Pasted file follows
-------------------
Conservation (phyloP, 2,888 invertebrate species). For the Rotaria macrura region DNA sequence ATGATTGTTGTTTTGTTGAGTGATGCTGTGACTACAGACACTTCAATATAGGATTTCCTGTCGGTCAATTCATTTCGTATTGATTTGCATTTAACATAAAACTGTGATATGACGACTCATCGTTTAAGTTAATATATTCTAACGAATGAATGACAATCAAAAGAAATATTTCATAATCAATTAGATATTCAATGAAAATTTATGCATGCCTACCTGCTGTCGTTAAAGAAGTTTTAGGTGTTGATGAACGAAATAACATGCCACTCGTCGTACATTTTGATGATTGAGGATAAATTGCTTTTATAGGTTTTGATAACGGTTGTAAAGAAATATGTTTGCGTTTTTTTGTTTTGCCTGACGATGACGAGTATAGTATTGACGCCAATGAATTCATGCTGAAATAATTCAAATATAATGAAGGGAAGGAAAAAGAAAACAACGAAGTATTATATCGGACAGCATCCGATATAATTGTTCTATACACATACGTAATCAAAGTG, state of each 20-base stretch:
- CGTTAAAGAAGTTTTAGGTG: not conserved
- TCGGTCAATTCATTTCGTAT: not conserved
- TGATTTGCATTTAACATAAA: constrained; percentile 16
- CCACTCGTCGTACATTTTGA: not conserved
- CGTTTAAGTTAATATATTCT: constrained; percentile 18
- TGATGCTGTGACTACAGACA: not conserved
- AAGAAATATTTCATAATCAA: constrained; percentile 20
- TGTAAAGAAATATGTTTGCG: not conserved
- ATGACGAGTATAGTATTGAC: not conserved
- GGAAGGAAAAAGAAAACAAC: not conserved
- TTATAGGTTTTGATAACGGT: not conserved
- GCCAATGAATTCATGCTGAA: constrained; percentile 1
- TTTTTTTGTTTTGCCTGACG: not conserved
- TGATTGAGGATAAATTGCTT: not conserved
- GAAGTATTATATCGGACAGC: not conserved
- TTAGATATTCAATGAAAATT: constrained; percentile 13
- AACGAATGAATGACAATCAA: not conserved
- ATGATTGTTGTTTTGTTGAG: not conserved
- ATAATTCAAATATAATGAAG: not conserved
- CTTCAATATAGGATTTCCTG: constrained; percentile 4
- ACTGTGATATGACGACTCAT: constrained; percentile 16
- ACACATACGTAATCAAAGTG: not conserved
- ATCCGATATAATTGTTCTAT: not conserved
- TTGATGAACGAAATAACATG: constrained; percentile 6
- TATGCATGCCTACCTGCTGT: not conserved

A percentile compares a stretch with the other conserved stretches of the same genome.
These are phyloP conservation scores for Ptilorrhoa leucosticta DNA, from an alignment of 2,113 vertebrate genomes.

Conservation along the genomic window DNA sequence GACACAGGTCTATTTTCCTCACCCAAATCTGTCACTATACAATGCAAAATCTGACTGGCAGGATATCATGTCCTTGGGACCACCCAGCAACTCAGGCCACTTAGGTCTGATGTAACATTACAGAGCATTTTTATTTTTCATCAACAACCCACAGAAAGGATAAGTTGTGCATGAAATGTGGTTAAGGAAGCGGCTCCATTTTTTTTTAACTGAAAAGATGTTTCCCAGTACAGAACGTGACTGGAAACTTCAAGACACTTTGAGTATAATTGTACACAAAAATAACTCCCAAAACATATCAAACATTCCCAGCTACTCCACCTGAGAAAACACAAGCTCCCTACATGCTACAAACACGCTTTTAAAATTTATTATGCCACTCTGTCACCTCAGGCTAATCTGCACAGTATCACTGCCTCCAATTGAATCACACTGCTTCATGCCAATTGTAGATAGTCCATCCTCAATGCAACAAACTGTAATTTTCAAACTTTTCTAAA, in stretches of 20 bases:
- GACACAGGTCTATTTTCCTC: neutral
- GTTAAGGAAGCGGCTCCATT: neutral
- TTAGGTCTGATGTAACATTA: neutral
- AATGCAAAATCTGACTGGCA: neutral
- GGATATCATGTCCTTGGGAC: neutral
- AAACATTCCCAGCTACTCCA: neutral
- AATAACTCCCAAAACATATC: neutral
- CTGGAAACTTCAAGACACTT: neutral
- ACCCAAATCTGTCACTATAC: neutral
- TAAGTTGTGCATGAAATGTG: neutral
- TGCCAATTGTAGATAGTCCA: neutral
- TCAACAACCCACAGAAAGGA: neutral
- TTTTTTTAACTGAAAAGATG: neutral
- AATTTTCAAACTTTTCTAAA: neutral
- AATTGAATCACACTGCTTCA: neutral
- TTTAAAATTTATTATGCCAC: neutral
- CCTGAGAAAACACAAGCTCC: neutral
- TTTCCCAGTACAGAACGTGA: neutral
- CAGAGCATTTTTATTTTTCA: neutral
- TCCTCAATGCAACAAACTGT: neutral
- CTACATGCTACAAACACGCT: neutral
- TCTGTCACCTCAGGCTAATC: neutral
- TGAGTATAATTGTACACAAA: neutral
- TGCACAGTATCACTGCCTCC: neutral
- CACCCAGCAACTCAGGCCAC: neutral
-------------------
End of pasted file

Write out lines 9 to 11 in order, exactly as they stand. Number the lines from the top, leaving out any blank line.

- TGTAAAGAAATATGTTTGCG: not conserved
- ATGACGAGTATAGTATTGAC: not conserved
- GGAAGGAAAAAGAAAACAAC: not conserved